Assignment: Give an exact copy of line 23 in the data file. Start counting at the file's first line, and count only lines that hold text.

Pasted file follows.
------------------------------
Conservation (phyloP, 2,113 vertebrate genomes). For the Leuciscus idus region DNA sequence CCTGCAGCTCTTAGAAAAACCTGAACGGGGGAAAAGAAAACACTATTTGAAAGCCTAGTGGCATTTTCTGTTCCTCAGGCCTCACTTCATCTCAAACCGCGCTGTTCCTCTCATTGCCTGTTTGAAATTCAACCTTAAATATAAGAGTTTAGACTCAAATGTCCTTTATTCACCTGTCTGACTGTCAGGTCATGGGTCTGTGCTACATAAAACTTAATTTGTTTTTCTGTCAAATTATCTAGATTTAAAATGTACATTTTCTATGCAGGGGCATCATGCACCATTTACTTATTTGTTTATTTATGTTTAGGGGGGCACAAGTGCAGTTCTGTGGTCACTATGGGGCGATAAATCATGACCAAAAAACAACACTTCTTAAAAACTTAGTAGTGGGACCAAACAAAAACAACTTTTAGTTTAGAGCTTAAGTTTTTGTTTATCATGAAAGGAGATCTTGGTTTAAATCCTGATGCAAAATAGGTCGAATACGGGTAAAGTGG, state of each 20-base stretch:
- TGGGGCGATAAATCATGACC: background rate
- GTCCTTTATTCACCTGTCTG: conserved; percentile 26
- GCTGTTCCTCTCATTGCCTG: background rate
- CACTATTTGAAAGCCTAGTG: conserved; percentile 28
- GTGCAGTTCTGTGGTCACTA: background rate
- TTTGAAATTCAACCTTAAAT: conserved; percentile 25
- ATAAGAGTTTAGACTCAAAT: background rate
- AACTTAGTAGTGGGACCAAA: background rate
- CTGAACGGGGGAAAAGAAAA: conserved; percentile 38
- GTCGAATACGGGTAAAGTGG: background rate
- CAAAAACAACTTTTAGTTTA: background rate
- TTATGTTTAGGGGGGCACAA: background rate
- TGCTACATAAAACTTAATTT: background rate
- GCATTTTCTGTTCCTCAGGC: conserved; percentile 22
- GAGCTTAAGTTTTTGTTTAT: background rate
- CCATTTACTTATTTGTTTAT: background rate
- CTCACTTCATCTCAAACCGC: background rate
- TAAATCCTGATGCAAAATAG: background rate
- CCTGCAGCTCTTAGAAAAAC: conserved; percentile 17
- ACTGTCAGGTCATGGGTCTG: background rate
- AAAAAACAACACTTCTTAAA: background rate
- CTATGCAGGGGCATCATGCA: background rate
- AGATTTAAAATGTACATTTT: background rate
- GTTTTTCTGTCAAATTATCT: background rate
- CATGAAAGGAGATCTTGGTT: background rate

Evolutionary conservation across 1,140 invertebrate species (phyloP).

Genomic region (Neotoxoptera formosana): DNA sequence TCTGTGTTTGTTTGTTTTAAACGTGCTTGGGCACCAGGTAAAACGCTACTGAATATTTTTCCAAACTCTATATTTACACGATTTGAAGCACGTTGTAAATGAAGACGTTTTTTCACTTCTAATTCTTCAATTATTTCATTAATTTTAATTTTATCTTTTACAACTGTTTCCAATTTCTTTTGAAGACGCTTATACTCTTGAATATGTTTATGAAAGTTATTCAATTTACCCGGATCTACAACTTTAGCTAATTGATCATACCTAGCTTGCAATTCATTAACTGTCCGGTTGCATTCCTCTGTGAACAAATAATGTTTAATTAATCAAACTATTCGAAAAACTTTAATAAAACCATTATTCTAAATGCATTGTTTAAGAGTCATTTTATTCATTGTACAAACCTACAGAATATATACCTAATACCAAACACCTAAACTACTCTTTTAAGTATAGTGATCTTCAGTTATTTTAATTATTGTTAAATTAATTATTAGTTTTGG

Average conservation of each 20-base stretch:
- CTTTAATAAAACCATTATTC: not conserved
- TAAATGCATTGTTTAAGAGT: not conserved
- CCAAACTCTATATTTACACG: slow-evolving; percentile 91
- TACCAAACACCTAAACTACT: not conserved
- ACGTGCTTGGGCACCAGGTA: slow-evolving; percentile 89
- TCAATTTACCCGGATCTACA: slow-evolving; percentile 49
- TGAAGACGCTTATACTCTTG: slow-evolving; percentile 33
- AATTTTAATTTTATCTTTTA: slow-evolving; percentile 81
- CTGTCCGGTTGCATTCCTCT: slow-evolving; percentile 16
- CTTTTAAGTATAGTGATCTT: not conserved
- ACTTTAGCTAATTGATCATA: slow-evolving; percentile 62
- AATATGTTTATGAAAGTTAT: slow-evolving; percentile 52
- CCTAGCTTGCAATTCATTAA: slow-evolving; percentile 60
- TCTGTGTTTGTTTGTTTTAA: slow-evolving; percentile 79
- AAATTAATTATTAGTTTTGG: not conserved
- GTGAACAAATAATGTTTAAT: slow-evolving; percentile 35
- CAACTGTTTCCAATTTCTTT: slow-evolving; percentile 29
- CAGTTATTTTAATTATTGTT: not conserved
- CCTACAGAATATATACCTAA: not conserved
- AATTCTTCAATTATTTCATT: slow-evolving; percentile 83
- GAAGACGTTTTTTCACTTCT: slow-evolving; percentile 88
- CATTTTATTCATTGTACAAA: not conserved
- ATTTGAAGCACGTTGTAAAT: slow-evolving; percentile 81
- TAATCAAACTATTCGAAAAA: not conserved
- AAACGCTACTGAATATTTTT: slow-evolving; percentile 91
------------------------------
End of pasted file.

- CTATGCAGGGGCATCATGCA: background rate